The world just walked out of Father's day this past Sunday. The social media corridors were littered with toothless snaps of ourselves and our dads sporting afros and tweed jackets and bell-bottoms. For the millennials it was different types of pictures but we all did.
Mothers posted pictures of their husbands in all imaginable settings; diaper changing, body swinging, beach-ing, reading to, reading with, holidaying with, ice cream eating, or children on daddies' laps, with heart felt messages of "what would we be without you". Blessings in suits and gym wear and overalls in two feet were celebrated world over. It was a wonder to watch.
Then came the "bitter ones" as some decided to call them. I would not call them that. What would you celebrate when you haven't an idea who your father is, is it a celebratory moment for you? I would think not. Some argued "why bring it up on father's day?" Well, why not? See this is your everyday reality, and father's day is just but another day, but no it reminds you that as the world aaaaahs and ooooohs over its daddies you don't have one or know one to ooooh over. Rejection is painful and that of an absent father even more painful, because you have very little control over it.
Why won't this person stay for you?
Why can't he love you?
Why does he love his other children but not I?
Am I not good enough?
But I'm a pretty cool kid!
What doesn't help most situations is when you don't even know who this person is. Our culture does not allow questions, especially not "who my daddy mommy?" Lest a kaffir klap rattles your teeth off the gums!
I spoke to a lady who from fifteen years started piecing things together until seven years later arriving at this man's big clean big office and tell him "I'm Tlami, your daughter!" Nothing came of that of course, more rejection. And according to her that rejection felt a lot more painful than the one she had lived with all her twenty two years with a wonder of a father in her imagination.
"What had you hoped for?" I probed
"I don't know man, I don't know. What kept playing in my head prior to that was definitely not that. I had hoped for a "oh Tlami my child is this you? I have yearned for you, I have longed for you, and I have waited for this day. But I don't even think he knew my name. The forced smile and disinterested shock on his face froze me and split my guts in half and I went back to my university dormitory and cried myself to sleep. I woke up and wrote that man dead and channelled everything I had into my under grad. I like my life, but I sometimes wonder if it wasn't that emotion that I owe this Dr Title to. It's all that mattered, from that day, from that rejection!"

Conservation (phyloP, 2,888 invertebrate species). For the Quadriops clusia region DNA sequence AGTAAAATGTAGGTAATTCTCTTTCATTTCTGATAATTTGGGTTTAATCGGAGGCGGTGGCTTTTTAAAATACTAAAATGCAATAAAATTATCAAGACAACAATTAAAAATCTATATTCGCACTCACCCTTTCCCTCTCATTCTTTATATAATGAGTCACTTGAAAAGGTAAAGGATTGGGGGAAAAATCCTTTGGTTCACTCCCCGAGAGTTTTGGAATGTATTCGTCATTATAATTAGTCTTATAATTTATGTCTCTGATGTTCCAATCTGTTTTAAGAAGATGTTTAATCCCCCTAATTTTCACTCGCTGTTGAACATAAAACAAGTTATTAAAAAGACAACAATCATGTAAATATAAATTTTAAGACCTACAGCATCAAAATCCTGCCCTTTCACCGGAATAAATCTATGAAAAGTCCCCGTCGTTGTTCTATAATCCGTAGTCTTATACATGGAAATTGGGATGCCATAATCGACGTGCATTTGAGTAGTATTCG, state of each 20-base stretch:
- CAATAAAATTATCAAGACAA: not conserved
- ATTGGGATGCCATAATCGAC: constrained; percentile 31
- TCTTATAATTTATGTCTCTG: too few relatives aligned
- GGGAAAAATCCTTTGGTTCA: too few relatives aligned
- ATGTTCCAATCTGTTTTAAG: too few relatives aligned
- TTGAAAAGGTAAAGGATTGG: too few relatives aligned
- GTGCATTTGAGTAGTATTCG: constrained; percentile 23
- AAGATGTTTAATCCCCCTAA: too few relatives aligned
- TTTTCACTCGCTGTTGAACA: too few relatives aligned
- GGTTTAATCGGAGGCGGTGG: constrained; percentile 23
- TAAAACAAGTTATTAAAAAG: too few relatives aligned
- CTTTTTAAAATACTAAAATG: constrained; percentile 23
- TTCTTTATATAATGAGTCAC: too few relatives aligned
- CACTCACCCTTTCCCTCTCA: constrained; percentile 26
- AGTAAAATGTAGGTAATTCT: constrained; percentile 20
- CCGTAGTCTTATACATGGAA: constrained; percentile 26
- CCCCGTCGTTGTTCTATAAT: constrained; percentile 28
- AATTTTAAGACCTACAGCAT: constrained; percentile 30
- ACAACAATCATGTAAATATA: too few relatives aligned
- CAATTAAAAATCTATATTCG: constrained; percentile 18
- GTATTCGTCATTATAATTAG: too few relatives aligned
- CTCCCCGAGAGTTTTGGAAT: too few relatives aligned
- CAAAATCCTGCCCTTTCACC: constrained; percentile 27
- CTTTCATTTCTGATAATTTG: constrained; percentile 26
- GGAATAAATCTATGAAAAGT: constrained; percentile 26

And then there is the 'bitter' mother raising a child on her own. The same questions play again. You and I may have issues and can't be together, but why won't you stay for your blood? Why won't you acknowledge your blood?
The child did not choose to be born. You made this child, fully aware, or not, but it doesn't take away that this is your own. Acknowledge and nurture. I've wondered before, do men have it this easy about this walking business because really all there is to making a child for them it to ejaculate sperm whereas a woman gets this thing growing in them from conception to birth with minimal choice of being there or not? You're stuck, and maybe it's a great thing we're made with feeling because you'll love that child to your last feeling if it's the only thing you can do.
It has been argued that a lot of ill in society can be attributed to absent fathers. Could be right! I haven't done any research of my own, but have you tried cooking with a three legged pot with one of its legs missing? I didn't think so either...
I think men can do better. Half the time the women aren't even asking that you stay, just support your child or help raise it. Be a figure in its life; come by, play with the child, talk to the child, this is someone growing into something, allow for a relationship with the child, just be present!
I've seen and heard men cry about not being allowed to be part of their child, or just their lives made difficult by the mothers of these children to want to be a part of their lives. How lame! Want it bad enough to know the law can help you be part of it, seek help if you must. Remember in the end the one who gets scotched more is neither you not that child's mother, but the child, with debilitating consequences!